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BREAKING NEWS

New law will cost county plenty

By Staff | Apr 3, 2011

John Roper

If cuts in state aid weren’t enough, the Legislature may make it tougher when county officials start putting together the next budget.

A bill introduced in the House proposes to increase the county’s contribution to the Minnesota Sex Offender Program (MSOP) from 10 to 30 percent.

“It’s certainly on our radar. That’s a significant amount of money,” says Brad Frisch, mental health supervisor for Martin and Faribault counties.

“This has more than peaked our interest,” he adds.

Following the November 2003 kidnapping and murder by a sex offender, Gov. Tim Pawlenty signed an executive order.

As a result, all level 3 sex offenders — who are deemed most likely to re-offend — released from prison must be reviewed by prosecutors for possible civil commitment to MSOP.

Martin County currently has five enrolled in the program, while Faribault County has seven.

Frisch says the total annual budget for this program, for both counties, is about $135,000. He says it costs $11,972 a year for each person to be in the program.

If state lawmakers approve the 20 percent increase, Frisch says, the annual cost would jump to more than $430,000.

Faribault County Commissioner John Roper says commissioners became aware of the contribution increase during a joint board meeting last month.

“We’re financially strapped as it is. This would be a direct cost to the county we have no control over. Something has to be done,” says Roper, who is chairman of the joint board.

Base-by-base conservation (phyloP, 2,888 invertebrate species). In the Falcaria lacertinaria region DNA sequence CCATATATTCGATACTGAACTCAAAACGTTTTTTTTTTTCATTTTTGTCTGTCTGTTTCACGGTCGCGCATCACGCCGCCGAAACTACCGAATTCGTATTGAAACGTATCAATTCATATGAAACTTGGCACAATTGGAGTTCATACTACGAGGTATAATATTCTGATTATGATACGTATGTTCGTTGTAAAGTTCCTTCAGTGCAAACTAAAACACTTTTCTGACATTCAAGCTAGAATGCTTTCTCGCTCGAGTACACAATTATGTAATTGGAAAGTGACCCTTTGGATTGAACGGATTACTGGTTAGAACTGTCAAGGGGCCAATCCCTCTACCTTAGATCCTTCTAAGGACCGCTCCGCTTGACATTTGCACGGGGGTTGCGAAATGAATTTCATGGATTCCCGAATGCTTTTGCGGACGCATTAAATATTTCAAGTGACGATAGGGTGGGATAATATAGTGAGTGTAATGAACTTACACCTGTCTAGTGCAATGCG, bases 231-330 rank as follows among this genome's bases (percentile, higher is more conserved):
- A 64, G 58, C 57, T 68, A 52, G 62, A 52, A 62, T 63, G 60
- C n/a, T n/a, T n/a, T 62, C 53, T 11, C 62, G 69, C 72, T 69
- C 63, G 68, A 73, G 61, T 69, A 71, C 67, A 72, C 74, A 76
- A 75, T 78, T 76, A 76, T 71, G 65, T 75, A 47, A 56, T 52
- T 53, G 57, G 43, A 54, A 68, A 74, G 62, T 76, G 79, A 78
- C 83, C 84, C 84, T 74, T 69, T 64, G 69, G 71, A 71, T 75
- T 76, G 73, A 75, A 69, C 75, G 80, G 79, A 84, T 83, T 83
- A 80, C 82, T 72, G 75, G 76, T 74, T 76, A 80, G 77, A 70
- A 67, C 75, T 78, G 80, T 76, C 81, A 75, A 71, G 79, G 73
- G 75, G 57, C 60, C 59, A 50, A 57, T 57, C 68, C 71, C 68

The MSOP has been criticized for its lack of success, yet costs and the number of individuals continue to rise.

In 2003, there were nearly 200 civilly committed sex offenders in Minnesota. As of January, there were more than 650.

MSOP’s budget also has risen sharply. In 2004, it was slightly more than $20 million. This year it is expected to be around $65 million.

Counties appear to have an advocate in District 24B Rep. Tony Cornish, R-Good Thunder.

A bill sponsored by Cornish would lock up the worst offenders indefinitely.

“It calls for a more scientific determination of who really needs to be put in jail. It will put the really bad ones away,” he says.

On Thursday, the House passed a criminal justice bill that sends sexual predators to prison rather than being civilly committed.

Cornish says the new sentencing guidelines will help ease the financial difficulties of the sex offender treatment program.